Rearview Mirror Management
Written by Alex Jimenez
In college, I lived with my uncle for a year. I would run errands with him on the weekends and after a few shopping trips, I noticed he was always looking in his rearview mirror (more than the recommended amount, in my opinion.) I remember asking him once why he did that, and he told me he was worried about being rear-ended. I asked if he was concerned about hitting someone in front of him, and he said, “Well, that has never happened to me.” A few weeks later, we were in a parking lot and he rear-ended the car in front of him because he was looking in the rearview mirror. His luck had run out.
So, how is this relevant to the world of business? Rearview mirror management is, unfortunately, something that we encounter on a regular basis. Budgets are established, sales targets enacted, and promises are made to leadership based on nothing more than high-level goals. Putting an annual budget together that shows 10% growth is nothing more than a target in an excel table. Walking into a room, throwing some targets out there for your team to work toward, and then waiting to see if it works is not a plan. Your team will have no idea how to make the goal happen. Sure, you might get lucky and hit those goals, but running a business based on random luck is typically a losing proposition for everybody involved. Nothing is worse that tossing out random goals and then sitting in a financial meeting at the end of the quarter where the staff is left to wonder why the goals were not met. Everyone has been putting in effort, but the result is not what was expected. Leadership will be looking at their financial dashboards in frustration. They may begin to question if they have the right employees and may even begin to look at replacing them—and employees will continue to feel discouraged despite their best efforts. Leaders will then set even higher goals to make up for the missed targets and tell their teams that these goals need to be met, or heads will roll. Strangely, rearview managers tend to disappear until the next round of financials are shared, and the process starts again. It becomes a Groundhog Day scenario—and not the fun kind. The entire organization is stuck looking backwards.
Setting a goal is only the beginning, and, quite frankly, it is the easiest part of the process. Defining the tactical plan, responsibilities of the team, tasks and interim indicators takes time, thought and effort. What are the tasks that each team member is going to be responsible for that will lead to the accomplishment of the goal? Which weekly targets does each team member have to meet to make the broader goal attainable? What is the cadence your team will establish to check in on the tasks and evaluate progress to the plan? When will the team pivot if the tasks are not driving success? These are just a few of the questions that need to be addressed before an organization can move forward with a tactical plan that the whole team can own. Spending the time to establish a tactical plan will ensure the team is rowing the boat in the same direction and capable of predicting long-term results based on short-term indicators. From there, you can realistically plan ahead.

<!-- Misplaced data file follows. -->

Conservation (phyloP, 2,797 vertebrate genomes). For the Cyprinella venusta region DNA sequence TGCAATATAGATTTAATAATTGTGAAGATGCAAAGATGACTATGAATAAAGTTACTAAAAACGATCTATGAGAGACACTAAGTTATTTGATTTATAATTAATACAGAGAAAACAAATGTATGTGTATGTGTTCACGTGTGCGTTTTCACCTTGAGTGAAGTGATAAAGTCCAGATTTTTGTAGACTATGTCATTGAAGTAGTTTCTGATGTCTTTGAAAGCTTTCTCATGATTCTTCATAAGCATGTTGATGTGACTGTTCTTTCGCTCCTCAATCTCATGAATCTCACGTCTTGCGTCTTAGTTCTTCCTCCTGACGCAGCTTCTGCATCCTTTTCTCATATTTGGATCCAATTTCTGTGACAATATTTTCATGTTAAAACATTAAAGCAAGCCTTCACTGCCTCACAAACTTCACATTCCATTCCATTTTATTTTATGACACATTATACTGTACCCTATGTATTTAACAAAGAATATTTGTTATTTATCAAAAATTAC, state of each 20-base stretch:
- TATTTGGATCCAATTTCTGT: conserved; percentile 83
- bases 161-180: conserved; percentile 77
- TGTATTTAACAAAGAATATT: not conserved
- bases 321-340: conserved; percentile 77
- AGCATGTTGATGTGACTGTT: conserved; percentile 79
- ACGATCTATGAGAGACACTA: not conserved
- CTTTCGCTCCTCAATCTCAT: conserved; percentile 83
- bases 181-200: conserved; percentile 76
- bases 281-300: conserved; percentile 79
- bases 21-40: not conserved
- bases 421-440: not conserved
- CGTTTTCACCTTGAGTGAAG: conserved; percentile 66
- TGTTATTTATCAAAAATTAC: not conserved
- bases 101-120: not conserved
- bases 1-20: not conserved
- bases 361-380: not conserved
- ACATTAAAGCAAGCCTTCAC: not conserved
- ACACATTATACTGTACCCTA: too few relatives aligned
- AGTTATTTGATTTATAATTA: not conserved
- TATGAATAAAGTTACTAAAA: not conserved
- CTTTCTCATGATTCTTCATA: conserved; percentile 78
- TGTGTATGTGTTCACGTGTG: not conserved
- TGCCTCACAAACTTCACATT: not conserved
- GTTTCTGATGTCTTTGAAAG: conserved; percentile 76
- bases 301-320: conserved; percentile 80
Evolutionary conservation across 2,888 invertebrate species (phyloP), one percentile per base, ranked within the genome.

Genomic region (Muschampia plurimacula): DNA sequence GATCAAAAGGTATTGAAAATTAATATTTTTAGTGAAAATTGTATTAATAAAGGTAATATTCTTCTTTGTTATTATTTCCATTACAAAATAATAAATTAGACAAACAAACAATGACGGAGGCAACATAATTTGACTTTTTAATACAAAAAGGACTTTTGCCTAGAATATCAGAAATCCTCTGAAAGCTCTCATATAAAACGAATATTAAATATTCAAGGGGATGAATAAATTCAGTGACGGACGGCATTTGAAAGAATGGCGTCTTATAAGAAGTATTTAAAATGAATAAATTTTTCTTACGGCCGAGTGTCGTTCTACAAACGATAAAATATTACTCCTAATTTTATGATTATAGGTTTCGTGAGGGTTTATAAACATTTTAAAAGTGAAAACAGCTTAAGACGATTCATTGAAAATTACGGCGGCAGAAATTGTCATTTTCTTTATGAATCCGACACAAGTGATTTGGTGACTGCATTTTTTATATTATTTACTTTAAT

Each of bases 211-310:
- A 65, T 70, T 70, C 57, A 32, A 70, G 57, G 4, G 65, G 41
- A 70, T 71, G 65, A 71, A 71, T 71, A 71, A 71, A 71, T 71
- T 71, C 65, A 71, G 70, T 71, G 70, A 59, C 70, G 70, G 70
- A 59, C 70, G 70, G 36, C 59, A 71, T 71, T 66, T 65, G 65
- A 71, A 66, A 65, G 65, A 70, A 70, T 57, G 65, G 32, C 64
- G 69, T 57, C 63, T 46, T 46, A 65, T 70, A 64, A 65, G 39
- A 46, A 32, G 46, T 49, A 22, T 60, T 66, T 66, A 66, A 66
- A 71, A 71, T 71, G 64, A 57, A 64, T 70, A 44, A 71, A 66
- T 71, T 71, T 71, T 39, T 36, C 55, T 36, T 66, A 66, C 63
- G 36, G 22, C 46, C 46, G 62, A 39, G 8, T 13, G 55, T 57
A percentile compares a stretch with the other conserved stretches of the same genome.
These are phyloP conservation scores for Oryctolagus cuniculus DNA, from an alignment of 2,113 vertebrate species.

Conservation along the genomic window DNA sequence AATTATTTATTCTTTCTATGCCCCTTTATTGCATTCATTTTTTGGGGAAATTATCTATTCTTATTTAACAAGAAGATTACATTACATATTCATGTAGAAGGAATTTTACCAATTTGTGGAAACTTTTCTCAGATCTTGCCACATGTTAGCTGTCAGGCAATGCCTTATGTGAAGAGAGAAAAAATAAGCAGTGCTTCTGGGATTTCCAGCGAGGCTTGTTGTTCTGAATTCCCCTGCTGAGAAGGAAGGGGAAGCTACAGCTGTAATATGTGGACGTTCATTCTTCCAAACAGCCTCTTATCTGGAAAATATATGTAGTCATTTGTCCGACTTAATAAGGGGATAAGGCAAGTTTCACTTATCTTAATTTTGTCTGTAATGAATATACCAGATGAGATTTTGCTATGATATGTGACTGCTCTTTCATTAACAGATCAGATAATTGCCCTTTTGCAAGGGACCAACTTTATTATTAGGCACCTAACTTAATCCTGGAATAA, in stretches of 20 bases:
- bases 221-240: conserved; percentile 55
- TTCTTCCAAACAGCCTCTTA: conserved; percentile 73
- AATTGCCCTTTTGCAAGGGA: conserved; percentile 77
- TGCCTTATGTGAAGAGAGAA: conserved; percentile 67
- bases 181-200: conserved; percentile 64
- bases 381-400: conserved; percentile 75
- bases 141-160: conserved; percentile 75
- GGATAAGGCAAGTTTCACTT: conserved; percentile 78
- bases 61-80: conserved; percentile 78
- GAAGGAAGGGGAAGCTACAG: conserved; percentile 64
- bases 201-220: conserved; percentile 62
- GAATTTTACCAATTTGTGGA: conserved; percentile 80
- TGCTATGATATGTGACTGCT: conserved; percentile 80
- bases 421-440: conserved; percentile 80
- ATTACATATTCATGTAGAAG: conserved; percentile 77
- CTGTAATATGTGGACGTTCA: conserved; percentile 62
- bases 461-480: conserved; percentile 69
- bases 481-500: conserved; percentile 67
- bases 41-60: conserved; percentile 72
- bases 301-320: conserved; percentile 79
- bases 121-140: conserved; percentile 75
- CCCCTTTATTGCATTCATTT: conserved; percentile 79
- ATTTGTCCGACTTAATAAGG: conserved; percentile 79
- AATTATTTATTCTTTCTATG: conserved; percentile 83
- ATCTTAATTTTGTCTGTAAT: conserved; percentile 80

Here’s the good news: financial dashboards will not be scary to open and review because the organization has been working on the plan every day. You’ll already know how the financials will look. Successful outcomes will become repeatable because the organization will know which tactics worked well, and the ineffective tactics can be eliminated or adjusted rapidly to reduce wasted time.
At the end of the day, just because you have a strong tactical plan and implemented it does not guarantee success. Sometimes, you need to rethink the plan or a reassess your goals to ensure they are realistic for your organization. The good thing is that with a well-designed plan, you will get to those questions faster and can pivot when you need to. Your organization’s future will not be based luck and hope. You and your team will spend more time looking ahead and less time looking at the past. You will be able to navigate the obstacles in front of you because you’ll see them. Rearview mirror management will be nothing more than a fleeting dot in the rearview mirror of your organization. Unlike my uncle’s driving, running into the things in front of you won’t be something that happens to you, but a process you can actively control—and avoid.